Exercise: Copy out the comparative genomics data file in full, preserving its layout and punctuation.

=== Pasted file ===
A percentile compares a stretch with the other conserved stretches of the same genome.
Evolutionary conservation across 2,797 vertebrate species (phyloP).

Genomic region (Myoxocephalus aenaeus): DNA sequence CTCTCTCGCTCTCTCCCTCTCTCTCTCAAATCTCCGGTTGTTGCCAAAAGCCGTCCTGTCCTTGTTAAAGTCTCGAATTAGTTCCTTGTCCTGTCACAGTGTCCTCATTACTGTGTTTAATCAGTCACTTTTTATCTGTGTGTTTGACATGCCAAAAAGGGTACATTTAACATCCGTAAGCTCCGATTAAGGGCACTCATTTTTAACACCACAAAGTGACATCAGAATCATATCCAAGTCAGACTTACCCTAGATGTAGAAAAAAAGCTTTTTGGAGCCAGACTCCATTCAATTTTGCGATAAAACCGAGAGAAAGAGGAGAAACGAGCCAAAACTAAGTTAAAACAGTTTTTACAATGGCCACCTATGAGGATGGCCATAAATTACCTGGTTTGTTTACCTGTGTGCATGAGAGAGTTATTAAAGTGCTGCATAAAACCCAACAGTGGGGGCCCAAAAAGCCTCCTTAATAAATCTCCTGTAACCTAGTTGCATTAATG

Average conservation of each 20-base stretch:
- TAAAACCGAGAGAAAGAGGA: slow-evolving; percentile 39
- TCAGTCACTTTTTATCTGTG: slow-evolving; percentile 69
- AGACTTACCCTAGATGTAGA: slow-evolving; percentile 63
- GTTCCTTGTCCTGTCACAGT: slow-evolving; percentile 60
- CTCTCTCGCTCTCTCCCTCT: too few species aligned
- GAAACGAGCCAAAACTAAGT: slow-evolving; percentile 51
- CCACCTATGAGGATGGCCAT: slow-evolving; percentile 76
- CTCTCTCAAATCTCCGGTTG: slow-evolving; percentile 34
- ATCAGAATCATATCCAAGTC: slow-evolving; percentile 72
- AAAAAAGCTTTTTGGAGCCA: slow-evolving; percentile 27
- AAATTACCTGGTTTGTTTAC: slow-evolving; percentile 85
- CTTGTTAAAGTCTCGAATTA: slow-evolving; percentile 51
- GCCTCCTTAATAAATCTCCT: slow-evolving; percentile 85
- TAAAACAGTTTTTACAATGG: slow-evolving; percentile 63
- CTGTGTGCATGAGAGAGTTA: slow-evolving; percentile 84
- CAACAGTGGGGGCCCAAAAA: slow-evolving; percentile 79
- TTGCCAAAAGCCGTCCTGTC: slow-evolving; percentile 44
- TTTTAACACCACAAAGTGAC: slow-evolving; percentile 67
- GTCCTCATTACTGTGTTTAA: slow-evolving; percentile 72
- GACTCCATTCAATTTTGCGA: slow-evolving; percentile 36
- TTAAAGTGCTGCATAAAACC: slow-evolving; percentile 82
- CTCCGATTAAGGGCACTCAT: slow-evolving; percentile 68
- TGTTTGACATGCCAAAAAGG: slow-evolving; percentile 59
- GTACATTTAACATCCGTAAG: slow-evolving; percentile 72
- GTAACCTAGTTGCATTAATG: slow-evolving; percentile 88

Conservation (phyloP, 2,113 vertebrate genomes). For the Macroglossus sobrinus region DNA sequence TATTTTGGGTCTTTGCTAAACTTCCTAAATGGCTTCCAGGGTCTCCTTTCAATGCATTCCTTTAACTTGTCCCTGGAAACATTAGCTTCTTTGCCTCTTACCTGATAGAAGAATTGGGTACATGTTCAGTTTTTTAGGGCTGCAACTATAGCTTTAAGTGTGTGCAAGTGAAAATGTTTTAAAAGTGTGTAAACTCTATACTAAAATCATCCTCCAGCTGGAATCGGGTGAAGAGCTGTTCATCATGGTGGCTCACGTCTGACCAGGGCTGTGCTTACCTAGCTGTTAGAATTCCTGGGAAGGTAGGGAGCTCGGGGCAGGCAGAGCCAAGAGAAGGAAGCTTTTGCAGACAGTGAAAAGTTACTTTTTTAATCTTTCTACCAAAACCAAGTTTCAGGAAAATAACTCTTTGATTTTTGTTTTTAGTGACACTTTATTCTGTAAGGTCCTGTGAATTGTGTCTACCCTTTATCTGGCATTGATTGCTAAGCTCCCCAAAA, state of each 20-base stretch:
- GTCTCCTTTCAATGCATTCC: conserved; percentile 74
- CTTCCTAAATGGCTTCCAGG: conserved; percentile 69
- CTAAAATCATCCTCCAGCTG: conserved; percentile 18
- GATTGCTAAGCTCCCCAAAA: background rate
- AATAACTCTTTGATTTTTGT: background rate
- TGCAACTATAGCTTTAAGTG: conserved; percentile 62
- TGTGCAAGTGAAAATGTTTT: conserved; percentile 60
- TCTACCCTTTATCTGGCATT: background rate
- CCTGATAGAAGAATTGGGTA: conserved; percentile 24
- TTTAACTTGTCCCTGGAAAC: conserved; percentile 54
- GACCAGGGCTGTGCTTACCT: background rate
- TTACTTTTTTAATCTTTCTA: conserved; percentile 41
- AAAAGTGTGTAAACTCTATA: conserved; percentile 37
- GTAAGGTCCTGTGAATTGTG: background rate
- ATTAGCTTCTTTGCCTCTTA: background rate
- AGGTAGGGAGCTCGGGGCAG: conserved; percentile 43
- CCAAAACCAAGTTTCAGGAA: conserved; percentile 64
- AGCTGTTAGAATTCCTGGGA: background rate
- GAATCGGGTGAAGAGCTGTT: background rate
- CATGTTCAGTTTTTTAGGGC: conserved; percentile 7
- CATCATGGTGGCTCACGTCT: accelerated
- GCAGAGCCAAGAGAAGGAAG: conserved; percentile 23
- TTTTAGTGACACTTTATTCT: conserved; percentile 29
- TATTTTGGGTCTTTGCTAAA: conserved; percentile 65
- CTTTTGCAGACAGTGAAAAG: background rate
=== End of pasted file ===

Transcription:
A percentile compares a stretch with the other conserved stretches of the same genome.
Evolutionary conservation across 2,797 vertebrate species (phyloP).

Genomic region (Myoxocephalus aenaeus): DNA sequence CTCTCTCGCTCTCTCCCTCTCTCTCTCAAATCTCCGGTTGTTGCCAAAAGCCGTCCTGTCCTTGTTAAAGTCTCGAATTAGTTCCTTGTCCTGTCACAGTGTCCTCATTACTGTGTTTAATCAGTCACTTTTTATCTGTGTGTTTGACATGCCAAAAAGGGTACATTTAACATCCGTAAGCTCCGATTAAGGGCACTCATTTTTAACACCACAAAGTGACATCAGAATCATATCCAAGTCAGACTTACCCTAGATGTAGAAAAAAAGCTTTTTGGAGCCAGACTCCATTCAATTTTGCGATAAAACCGAGAGAAAGAGGAGAAACGAGCCAAAACTAAGTTAAAACAGTTTTTACAATGGCCACCTATGAGGATGGCCATAAATTACCTGGTTTGTTTACCTGTGTGCATGAGAGAGTTATTAAAGTGCTGCATAAAACCCAACAGTGGGGGCCCAAAAAGCCTCCTTAATAAATCTCCTGTAACCTAGTTGCATTAATG

Average conservation of each 20-base stretch:
- TAAAACCGAGAGAAAGAGGA: slow-evolving; percentile 39
- TCAGTCACTTTTTATCTGTG: slow-evolving; percentile 69
- AGACTTACCCTAGATGTAGA: slow-evolving; percentile 63
- GTTCCTTGTCCTGTCACAGT: slow-evolving; percentile 60
- CTCTCTCGCTCTCTCCCTCT: too few species aligned
- GAAACGAGCCAAAACTAAGT: slow-evolving; percentile 51
- CCACCTATGAGGATGGCCAT: slow-evolving; percentile 76
- CTCTCTCAAATCTCCGGTTG: slow-evolving; percentile 34
- ATCAGAATCATATCCAAGTC: slow-evolving; percentile 72
- AAAAAAGCTTTTTGGAGCCA: slow-evolving; percentile 27
- AAATTACCTGGTTTGTTTAC: slow-evolving; percentile 85
- CTTGTTAAAGTCTCGAATTA: slow-evolving; percentile 51
- GCCTCCTTAATAAATCTCCT: slow-evolving; percentile 85
- TAAAACAGTTTTTACAATGG: slow-evolving; percentile 63
- CTGTGTGCATGAGAGAGTTA: slow-evolving; percentile 84
- CAACAGTGGGGGCCCAAAAA: slow-evolving; percentile 79
- TTGCCAAAAGCCGTCCTGTC: slow-evolving; percentile 44
- TTTTAACACCACAAAGTGAC: slow-evolving; percentile 67
- GTCCTCATTACTGTGTTTAA: slow-evolving; percentile 72
- GACTCCATTCAATTTTGCGA: slow-evolving; percentile 36
- TTAAAGTGCTGCATAAAACC: slow-evolving; percentile 82
- CTCCGATTAAGGGCACTCAT: slow-evolving; percentile 68
- TGTTTGACATGCCAAAAAGG: slow-evolving; percentile 59
- GTACATTTAACATCCGTAAG: slow-evolving; percentile 72
- GTAACCTAGTTGCATTAATG: slow-evolving; percentile 88

Conservation (phyloP, 2,113 vertebrate genomes). For the Macroglossus sobrinus region DNA sequence TATTTTGGGTCTTTGCTAAACTTCCTAAATGGCTTCCAGGGTCTCCTTTCAATGCATTCCTTTAACTTGTCCCTGGAAACATTAGCTTCTTTGCCTCTTACCTGATAGAAGAATTGGGTACATGTTCAGTTTTTTAGGGCTGCAACTATAGCTTTAAGTGTGTGCAAGTGAAAATGTTTTAAAAGTGTGTAAACTCTATACTAAAATCATCCTCCAGCTGGAATCGGGTGAAGAGCTGTTCATCATGGTGGCTCACGTCTGACCAGGGCTGTGCTTACCTAGCTGTTAGAATTCCTGGGAAGGTAGGGAGCTCGGGGCAGGCAGAGCCAAGAGAAGGAAGCTTTTGCAGACAGTGAAAAGTTACTTTTTTAATCTTTCTACCAAAACCAAGTTTCAGGAAAATAACTCTTTGATTTTTGTTTTTAGTGACACTTTATTCTGTAAGGTCCTGTGAATTGTGTCTACCCTTTATCTGGCATTGATTGCTAAGCTCCCCAAAA, state of each 20-base stretch:
- GTCTCCTTTCAATGCATTCC: conserved; percentile 74
- CTTCCTAAATGGCTTCCAGG: conserved; percentile 69
- CTAAAATCATCCTCCAGCTG: conserved; percentile 18
- GATTGCTAAGCTCCCCAAAA: background rate
- AATAACTCTTTGATTTTTGT: background rate
- TGCAACTATAGCTTTAAGTG: conserved; percentile 62
- TGTGCAAGTGAAAATGTTTT: conserved; percentile 60
- TCTACCCTTTATCTGGCATT: background rate
- CCTGATAGAAGAATTGGGTA: conserved; percentile 24
- TTTAACTTGTCCCTGGAAAC: conserved; percentile 54
- GACCAGGGCTGTGCTTACCT: background rate
- TTACTTTTTTAATCTTTCTA: conserved; percentile 41
- AAAAGTGTGTAAACTCTATA: conserved; percentile 37
- GTAAGGTCCTGTGAATTGTG: background rate
- ATTAGCTTCTTTGCCTCTTA: background rate
- AGGTAGGGAGCTCGGGGCAG: conserved; percentile 43
- CCAAAACCAAGTTTCAGGAA: conserved; percentile 64
- AGCTGTTAGAATTCCTGGGA: background rate
- GAATCGGGTGAAGAGCTGTT: background rate
- CATGTTCAGTTTTTTAGGGC: conserved; percentile 7
- CATCATGGTGGCTCACGTCT: accelerated
- GCAGAGCCAAGAGAAGGAAG: conserved; percentile 23
- TTTTAGTGACACTTTATTCT: conserved; percentile 29
- TATTTTGGGTCTTTGCTAAA: conserved; percentile 65
- CTTTTGCAGACAGTGAAAAG: background rate